Fender Jaguar (reissue) with wiring issues

a Jaguar on the bench

Hello again. As a bit of a departure from talking about amps & pedals, this week we talk about service & repairs to solid body electric guitars. To be more specific, a Fender Jaguar made-in-Japan reissue (serial # N070078), which was recently delivered to the workshop by regular customer Hannes Leak. We have been repairing, rewiring, upgrading pickups and so on, to solid body electric guitars for many years – however, this is the very first time we have struck a Fender Jaguar (or even played one), so they have been a bit of a mystery until now.


accessing the Jaguar controls

Hannes had recently acquired this instrument on the 2nd hand market, however it appeared that the switching & controls were not functioning. To a Jaguar novice, the arrangement of controls is somewhat confusing – there are four slider switches and two sets of volume & tone controls – none of this is actually labelled so you have to read up on Jaguars to understand the intended functionality.


the Jaguar pickup selector switches (plus mysterious tone switch)

Basically, only one sound was apparently available regardless of which way the slider switches were set. It was as if one pickup had gone open circuit. To access any of the wiring, the switching or the pickups, it is necessary to remove the pickguard, which necessitates loosening off all the strings so that first the bridge can be removed. Both pickups measured 6.1K ohms, so obviously they were not the problem. A Jaguar schematic diagram was sourced from the Seymour Duncan site, actually specific to the original 60’s model. However, just to make things even more confusing, the Japanese reissue does not follow the original colour code – all the wiring is either red or black.

Jaguar looking towards the bridge

Some wiring is easily accessible in the various body cavities, some wiring is routed directly underneath the pickups, which are screwed directly into the body. So, in order to trace which wire goes where, visual inspection is not enough – the wires need to be traced with a multimeter. To start with, we replaced the corroded output jack with a shiny new Switchcraft. The rhythm circuit, located on its own control plate on the upper part of the body, appeared to be where we were losing signal. The single slider switch engages the front pickup only when switched upwards, which has preset volume & tone circuits. When switched downwards, the player can select either front or back pickups, or both,  on the diamond shaped control plate on the lower part of the body, with a 3rd slider switch which attenuates the low frequencies for an even brighter tone. The output from this switch plate is controlled in the more conventional way by volume & tone controls located on the same control plate as the output jack. Phew !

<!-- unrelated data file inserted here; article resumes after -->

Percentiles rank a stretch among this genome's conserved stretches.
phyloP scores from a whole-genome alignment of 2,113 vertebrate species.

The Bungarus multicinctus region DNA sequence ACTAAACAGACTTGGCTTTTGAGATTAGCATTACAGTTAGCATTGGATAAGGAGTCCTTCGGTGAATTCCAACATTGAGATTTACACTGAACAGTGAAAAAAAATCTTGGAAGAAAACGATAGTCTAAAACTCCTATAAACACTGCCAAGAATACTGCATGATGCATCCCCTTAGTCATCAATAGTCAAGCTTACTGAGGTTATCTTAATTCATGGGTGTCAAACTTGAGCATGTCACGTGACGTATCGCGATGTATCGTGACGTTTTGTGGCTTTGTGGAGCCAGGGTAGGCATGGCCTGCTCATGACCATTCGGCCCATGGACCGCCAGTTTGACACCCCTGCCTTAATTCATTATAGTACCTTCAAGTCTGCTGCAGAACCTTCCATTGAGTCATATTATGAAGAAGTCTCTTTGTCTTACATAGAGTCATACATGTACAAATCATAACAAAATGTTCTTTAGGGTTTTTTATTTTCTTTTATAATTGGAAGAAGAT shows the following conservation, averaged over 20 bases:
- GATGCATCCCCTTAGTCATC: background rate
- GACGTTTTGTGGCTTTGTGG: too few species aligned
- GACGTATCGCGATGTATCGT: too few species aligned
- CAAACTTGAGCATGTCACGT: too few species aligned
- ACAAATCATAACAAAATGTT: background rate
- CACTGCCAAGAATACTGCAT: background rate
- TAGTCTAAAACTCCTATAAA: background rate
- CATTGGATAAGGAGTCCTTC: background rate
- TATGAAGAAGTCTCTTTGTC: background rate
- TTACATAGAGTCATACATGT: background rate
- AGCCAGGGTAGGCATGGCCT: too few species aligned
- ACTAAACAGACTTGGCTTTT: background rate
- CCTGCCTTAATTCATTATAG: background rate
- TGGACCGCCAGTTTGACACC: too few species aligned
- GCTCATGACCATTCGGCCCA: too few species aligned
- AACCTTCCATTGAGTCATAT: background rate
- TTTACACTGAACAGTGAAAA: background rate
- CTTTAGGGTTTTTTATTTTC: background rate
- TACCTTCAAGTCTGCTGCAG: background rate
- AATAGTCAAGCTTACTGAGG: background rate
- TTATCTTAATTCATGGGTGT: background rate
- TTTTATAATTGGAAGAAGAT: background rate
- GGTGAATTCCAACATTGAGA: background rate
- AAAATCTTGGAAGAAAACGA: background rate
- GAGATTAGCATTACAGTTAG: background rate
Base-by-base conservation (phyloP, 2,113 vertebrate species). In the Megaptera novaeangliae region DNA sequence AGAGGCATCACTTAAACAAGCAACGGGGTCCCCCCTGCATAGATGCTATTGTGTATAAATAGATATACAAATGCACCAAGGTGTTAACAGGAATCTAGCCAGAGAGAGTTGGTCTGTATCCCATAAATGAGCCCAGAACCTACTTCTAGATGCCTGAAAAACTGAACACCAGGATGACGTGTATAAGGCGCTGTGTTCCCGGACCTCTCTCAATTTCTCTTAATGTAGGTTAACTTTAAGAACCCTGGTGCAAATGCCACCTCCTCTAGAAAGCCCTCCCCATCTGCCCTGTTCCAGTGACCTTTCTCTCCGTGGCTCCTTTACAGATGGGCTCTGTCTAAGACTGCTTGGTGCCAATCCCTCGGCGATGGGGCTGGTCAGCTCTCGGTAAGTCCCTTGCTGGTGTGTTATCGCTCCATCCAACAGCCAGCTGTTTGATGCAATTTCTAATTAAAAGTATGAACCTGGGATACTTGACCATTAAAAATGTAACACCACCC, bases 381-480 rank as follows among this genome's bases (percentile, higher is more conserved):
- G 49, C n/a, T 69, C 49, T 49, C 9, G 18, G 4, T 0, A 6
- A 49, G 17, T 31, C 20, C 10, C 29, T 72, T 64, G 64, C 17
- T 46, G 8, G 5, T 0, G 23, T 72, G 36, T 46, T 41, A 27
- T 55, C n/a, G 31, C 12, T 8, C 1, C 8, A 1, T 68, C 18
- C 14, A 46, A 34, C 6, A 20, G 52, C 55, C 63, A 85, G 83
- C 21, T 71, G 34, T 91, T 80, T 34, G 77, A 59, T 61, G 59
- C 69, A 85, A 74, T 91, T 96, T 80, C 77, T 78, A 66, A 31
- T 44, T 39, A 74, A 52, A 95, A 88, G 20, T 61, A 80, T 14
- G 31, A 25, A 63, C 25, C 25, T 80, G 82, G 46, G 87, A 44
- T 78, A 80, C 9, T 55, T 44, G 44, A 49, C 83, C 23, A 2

the rhythm circuit control plate – note the thumbwheel rotation of the preset volume & tone controls

We next replaced the rhythm circuit slider switch, but this was not the complete solution to our problems. There did not appear to be any earth return path for the rhythm circuit – perhaps they were relying on the conductive paint which is obvious in all the cavities to complete the circuit, but this was no longer working. To solve the problem once and for all, we ran a wire from the rhythm circuit control plate through to the output jack plate. All functionality was now restored, although all the pots plus the three slider switches on the diamond shaped plate required a good clean. To reassemble, it is necessary to loosen off the strings once more, reinstall the pickguard and the bridge, and reinstall the three control panels. At the end of it all, the tone was what you might expect – very bright & clean (perfect for ‘surf’ instrumentals ?) with limited sustain compared to Strats & Teles, not really applicable to hard rocking styles, and with a much less bright tone from the rhythm circuit. The slider switches don’t feel as positive as the 3-way & 5-way rotary switches employed on Strats & Teles. We rather liked the tone from the neck pickup.

the reassembled Jaguar

Back in the day when the Jazzmaster & Jaguar were conceived, having preset ‘lead’ & ‘rhythm’ circuits made sense, as channel switching amps and pedalboards were still a long, long way into the future. To sum up for Jaguar  newbies such as Hannes & myself, this is how it all works:



Japanese Jaguar resissue

when the 2-way switch on the upper horn is in the UP position, you are playing through the RHYTHM circuit, neck pickup only, with volume & tone being controlled by the two thumbwheel pots on the upper horn

when the 2-way switch on the upper horn is in the DOWN position, you are playing through the LEAD circuit, which is controlled by the regular (ie rotary) volume & tone pots near the output jack, and the three separate 2-way switches located under the neck pickup, which are as follows (in order from closest to the neck) – neck pickup on/off, bridge pickup on/off, & high pass filter (ie bass cut) on/off.

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